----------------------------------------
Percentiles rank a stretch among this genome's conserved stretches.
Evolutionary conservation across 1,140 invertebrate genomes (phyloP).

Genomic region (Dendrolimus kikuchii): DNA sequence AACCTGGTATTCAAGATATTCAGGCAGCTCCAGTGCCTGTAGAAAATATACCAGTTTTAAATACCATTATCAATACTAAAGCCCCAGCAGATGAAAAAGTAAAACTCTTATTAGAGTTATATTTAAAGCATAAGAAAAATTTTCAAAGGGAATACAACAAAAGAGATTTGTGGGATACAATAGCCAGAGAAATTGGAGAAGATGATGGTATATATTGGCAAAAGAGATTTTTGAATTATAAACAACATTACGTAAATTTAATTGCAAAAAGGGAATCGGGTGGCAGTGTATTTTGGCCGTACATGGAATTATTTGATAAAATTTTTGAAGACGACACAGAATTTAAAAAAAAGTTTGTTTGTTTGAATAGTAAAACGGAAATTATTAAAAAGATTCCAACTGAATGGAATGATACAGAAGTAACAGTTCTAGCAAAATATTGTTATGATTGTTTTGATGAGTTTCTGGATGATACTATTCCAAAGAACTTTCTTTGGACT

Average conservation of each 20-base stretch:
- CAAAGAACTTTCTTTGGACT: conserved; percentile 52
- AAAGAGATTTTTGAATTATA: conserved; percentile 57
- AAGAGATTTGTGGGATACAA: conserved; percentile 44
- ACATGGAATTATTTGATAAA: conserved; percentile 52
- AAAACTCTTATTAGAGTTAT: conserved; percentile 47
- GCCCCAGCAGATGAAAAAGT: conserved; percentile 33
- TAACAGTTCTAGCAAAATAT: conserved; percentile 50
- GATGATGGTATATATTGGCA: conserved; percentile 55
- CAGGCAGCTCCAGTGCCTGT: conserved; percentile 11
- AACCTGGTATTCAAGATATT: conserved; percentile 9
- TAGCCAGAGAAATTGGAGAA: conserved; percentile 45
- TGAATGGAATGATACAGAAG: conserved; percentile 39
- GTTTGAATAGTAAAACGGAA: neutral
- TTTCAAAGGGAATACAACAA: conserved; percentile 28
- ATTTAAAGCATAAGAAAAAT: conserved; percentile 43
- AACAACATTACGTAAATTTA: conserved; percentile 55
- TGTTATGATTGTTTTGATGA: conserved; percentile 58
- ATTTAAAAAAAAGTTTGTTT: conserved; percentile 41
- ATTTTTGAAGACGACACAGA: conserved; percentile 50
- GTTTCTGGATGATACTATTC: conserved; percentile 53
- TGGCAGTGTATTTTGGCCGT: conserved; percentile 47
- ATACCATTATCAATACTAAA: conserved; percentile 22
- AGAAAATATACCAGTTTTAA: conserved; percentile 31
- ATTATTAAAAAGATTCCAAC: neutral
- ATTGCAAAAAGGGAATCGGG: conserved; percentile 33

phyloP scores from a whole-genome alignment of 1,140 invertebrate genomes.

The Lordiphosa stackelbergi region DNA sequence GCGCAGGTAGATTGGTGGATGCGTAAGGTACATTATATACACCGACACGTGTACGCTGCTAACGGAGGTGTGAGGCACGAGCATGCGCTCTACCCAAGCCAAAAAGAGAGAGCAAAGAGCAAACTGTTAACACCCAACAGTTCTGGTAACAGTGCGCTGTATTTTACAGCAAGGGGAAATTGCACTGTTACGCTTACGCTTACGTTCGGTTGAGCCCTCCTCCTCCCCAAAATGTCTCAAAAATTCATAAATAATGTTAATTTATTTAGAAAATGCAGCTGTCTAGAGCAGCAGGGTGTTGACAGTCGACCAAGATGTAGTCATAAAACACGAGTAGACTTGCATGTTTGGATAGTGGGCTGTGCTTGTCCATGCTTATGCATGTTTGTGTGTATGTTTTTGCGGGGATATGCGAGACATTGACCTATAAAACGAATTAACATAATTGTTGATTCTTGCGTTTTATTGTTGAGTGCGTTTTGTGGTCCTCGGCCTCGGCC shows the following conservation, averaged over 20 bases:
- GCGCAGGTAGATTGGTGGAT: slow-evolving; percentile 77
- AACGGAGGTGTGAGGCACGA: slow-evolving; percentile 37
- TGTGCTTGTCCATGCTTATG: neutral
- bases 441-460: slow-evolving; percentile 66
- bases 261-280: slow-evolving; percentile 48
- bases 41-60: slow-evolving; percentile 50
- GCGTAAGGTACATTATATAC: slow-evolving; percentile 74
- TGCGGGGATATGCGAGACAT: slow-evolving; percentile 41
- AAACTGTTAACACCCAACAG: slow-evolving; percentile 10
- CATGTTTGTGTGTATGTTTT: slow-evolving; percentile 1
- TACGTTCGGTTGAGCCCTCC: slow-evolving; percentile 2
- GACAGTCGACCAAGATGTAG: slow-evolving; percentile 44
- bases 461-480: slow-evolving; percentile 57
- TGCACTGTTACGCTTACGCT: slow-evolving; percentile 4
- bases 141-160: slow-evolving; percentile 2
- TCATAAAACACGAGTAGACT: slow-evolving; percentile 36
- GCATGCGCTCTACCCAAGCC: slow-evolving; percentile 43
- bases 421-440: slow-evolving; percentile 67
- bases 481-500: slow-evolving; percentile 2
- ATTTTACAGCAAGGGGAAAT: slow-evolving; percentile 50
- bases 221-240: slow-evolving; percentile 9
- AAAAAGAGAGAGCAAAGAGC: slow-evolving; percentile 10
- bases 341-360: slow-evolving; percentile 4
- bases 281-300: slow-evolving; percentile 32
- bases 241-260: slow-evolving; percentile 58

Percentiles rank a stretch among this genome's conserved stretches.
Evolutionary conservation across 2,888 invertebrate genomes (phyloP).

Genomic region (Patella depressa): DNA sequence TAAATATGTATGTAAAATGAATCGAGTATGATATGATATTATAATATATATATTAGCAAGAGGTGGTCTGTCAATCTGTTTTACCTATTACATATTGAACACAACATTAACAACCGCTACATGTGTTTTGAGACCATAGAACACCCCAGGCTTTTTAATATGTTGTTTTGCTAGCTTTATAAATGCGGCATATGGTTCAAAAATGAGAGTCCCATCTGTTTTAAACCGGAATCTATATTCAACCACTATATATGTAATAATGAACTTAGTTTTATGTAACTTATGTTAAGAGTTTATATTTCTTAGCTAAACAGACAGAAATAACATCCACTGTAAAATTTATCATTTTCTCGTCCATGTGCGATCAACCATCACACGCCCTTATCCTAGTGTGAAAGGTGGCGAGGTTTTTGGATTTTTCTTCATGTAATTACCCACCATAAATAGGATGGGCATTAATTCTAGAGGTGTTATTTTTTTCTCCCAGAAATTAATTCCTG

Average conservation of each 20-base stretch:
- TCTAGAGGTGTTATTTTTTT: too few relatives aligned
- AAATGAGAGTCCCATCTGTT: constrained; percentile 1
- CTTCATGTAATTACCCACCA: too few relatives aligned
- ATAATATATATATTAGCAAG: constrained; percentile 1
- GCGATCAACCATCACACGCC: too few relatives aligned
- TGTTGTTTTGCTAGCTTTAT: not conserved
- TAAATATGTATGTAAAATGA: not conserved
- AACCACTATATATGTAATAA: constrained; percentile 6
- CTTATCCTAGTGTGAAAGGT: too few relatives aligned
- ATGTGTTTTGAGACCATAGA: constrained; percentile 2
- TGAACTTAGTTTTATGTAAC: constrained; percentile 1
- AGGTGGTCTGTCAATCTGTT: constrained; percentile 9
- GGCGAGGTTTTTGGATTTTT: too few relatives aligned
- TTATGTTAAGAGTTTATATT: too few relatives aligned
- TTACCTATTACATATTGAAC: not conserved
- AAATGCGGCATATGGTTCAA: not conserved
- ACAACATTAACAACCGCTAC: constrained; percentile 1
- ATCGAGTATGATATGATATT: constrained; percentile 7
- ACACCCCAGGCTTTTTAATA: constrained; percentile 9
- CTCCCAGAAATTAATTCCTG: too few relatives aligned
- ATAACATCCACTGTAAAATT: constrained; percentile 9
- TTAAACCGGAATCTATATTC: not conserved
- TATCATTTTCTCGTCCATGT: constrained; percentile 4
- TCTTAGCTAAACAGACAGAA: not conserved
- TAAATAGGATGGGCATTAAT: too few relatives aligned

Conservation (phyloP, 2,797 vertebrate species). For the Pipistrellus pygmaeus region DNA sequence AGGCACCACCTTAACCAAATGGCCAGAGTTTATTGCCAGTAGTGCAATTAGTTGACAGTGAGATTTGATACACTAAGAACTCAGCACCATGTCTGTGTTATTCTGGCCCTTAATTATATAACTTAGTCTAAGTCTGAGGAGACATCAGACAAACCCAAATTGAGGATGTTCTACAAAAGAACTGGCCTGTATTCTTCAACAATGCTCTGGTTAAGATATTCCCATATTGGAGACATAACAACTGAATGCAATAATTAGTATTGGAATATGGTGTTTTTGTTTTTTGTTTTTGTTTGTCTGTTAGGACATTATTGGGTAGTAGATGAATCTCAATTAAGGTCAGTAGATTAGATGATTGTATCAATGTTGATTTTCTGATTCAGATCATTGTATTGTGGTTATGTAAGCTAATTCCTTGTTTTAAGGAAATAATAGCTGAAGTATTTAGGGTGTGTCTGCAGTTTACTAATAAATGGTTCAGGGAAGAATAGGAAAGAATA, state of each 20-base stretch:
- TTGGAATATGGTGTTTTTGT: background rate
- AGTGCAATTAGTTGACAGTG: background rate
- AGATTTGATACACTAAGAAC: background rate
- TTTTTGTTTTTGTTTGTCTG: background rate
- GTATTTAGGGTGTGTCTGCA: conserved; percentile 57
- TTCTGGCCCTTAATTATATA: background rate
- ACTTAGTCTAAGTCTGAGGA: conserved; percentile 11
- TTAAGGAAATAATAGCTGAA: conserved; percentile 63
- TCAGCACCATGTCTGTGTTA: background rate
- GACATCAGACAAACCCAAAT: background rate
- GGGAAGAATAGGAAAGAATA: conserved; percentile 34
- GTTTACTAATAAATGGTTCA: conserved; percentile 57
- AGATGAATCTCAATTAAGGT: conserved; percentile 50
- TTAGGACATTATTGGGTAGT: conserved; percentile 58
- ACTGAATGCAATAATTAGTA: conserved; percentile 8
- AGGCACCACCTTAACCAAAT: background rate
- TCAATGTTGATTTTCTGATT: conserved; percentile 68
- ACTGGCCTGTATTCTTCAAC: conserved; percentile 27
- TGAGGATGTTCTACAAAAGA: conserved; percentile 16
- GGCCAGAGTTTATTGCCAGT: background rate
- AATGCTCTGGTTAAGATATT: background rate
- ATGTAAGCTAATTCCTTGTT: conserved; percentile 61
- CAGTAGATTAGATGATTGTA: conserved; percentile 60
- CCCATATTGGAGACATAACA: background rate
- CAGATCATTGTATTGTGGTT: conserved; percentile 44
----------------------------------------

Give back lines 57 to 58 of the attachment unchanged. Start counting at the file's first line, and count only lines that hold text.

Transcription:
Percentiles rank a stretch among this genome's conserved stretches.
Evolutionary conservation across 2,888 invertebrate genomes (phyloP).